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Pediatr Neurol. 2002 Feb;26(2):153-6.

Pediatric granulomatous cerebral amebiasis: a delayed diagnosis.

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Department of Neurosurgery, Hospital Nacional de PediatrĂ­a, Prof. Dr. J. P. Garrahan, Buenos Aires, Argentina.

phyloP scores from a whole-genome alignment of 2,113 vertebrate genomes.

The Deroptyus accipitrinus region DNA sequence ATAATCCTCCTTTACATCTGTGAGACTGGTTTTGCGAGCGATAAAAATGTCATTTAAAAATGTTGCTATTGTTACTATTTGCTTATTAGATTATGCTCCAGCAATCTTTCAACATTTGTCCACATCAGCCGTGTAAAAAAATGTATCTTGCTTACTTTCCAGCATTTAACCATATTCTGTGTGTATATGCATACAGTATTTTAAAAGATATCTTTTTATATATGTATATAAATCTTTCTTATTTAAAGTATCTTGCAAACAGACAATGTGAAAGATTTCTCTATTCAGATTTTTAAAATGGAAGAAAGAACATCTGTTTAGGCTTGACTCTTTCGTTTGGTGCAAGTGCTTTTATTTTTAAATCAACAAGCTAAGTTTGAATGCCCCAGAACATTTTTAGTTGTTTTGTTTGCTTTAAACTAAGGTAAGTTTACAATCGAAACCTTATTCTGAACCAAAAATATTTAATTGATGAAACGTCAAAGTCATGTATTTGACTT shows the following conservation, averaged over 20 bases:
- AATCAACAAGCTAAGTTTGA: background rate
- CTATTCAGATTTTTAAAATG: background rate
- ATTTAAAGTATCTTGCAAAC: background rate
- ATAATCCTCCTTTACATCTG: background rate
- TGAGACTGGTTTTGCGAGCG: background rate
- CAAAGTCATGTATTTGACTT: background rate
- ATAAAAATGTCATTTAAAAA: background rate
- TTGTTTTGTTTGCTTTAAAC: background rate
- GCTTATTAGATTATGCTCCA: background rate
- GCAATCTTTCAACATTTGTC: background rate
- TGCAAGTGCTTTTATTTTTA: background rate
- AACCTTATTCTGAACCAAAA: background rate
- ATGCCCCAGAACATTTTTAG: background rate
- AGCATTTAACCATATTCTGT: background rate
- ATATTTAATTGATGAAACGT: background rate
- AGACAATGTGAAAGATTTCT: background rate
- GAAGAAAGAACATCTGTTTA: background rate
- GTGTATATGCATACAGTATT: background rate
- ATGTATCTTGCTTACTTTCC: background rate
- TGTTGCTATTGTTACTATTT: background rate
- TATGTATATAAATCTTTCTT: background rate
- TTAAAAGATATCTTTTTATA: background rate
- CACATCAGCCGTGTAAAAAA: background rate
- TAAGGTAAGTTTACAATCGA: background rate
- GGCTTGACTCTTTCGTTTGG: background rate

We present four cases of cerebral amebae infection treated at our neurosurgical department. Patient 1 was a 12-year-old male with skin lesions of 2 years' progression involving the midface. He received a corticosteroid course, and, after that, he presented a right body hemiparesis. Patient 2 was a 5-year-old male, with a past surgical history of fibula fracture and osteomyelitis of 1-year evolution, associated with lesions of the surrounding skin that presented with partial seizures. Patient 3 was a 3-year-old female who presented with a stroke-like episode and with partial seizures. Patient 4 was a 6-year-old male who had ulcerative lesions in the face of 1-year evolution. After a corticosteroid course, he presented with right-body hemiparesis. All patients were human immunodeficiency virus-negative and died 1 month or less after surgery because of progressive evolution of the disease. Histopathology revealed granulomatous amebic encephalitis. All patients revealed infection from Balamuthia mandrillaris (Leptomyxiidae). Treatment consisting of pentamidine, clarithromycin, fluconazole, and 5-fluorocytosine was ineffective. Although extremely uncommon, granulomatous amebic encephalitis should be considered in the differential diagnosis of cerebral lesions while nonspecific, associated granulomatous skin lesions support the diagnosis of amebiasis.

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